Community Services Consortium

Serving Linn, Benton, and Lincoln counties in Oregon. Helping people. Changing lives.

Friday, May 11, 2018

MOLDING MINDS: Career Tech shapes the makers of tomorrow

MOLDING MINDS:  Career Tech shapes the makers of tomorrow
Katie Mortimer - - May 9, 2018

The Sign Hanger:  Lincoln City Career Tech student Alder Hartman hangs one of the signs on a tree along the Cutler City Wetlands Trail.

A walk into the Cutler City Wetlands will be a bit easier following the hard work done by the Lincoln City’s Career Technical High School wood fabrication students.

The students have made, and placed, several wooden signs to direct hikers through the trails.  Prior to hanging the signs, the students manufactured large beams to hold the signs they crafted.

“At first it was just getting credits, now it is more so about getting the skills to be able to create,” Career Tech student Corrie Martin said.

According to the Career Tech website, the school is designed to give student "employees" guided practice in basic career survival skills by providing a simulated workplace environment.  The students are expected to behave, dress, and be productive in a workplace manner while attending the school.

Students can receive credits for college, gain career-based education, and get real-word work experience at the Career Technical Charter School.  The school offers students the opportunity to learn about careers in environmental sciences, metal, and wood fabrication.  On average, Career Tech enrolls 55 students a year.  The outdoor classes that are offered allow students to have an active learning environment experience.

Hiking in the wooded mud covered trials, John Kiser, local contractor spoke about his role in the Career Tech High School.

“The public wanted to know where to go on the tails without getting lost,” he said.

Kiser is the Wood and Metals Crew Leader in charge of the students out on a work site.  “I hope the students learned a lot about teamwork,” Kizer said.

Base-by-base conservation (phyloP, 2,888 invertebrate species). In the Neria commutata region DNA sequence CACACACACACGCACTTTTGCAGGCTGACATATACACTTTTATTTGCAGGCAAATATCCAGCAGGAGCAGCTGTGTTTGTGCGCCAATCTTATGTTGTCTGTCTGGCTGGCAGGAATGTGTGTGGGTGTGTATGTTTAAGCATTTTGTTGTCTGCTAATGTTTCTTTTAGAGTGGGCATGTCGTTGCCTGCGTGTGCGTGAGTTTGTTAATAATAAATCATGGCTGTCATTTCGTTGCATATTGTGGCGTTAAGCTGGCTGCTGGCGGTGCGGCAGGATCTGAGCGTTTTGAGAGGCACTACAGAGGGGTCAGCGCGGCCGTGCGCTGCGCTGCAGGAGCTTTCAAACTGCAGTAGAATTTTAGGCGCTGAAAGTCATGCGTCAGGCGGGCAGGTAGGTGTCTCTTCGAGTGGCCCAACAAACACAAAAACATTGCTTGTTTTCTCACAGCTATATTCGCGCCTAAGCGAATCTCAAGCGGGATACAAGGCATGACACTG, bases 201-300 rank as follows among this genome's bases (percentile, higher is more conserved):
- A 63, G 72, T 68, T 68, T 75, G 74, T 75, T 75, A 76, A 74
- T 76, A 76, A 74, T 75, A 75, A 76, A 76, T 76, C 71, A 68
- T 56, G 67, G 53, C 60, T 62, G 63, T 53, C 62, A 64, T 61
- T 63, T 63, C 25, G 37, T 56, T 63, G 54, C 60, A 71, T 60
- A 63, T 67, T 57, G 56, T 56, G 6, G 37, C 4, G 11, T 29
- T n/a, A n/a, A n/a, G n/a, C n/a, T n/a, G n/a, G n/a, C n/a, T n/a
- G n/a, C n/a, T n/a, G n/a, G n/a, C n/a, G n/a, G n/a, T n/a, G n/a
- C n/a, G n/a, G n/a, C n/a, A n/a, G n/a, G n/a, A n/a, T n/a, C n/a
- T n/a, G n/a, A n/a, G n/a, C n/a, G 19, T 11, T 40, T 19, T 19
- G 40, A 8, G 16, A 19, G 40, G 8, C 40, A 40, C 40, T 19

He has a large role in the school along with other local vocational professionals, like Tyler Cunningham, a local woodworker.

The wood fabrication program works closely with community organizations to give students the opportunity to see what working in this field is like.  Lincoln City Parks & Recreation has partnered with Career Tech as one of those partnering organizations.

“If you went into any of our open spaces, you would not know where to go,” Lincoln City Parks Supervisor Joe Miller said, referring to the city parks in the area.

This particular trial project involves the City of Lincoln City.  Career Tech has worked with national, state, and city parks in past years.

The students proudly show off the work they’ve done in the park, including crafting some of the trail bridges at the Cutler City Wetlands Trail.

Career Tech Education Supervisor and Teacher Joel Riverman said he believes that the school is doing good things for both the students and the community.

“The school system has the mentality that everyone has to learn Shakespeare; this is true hands on learning,” Riverman said.

For more information about Lincoln City Career Technical School, call 541-351-8551.

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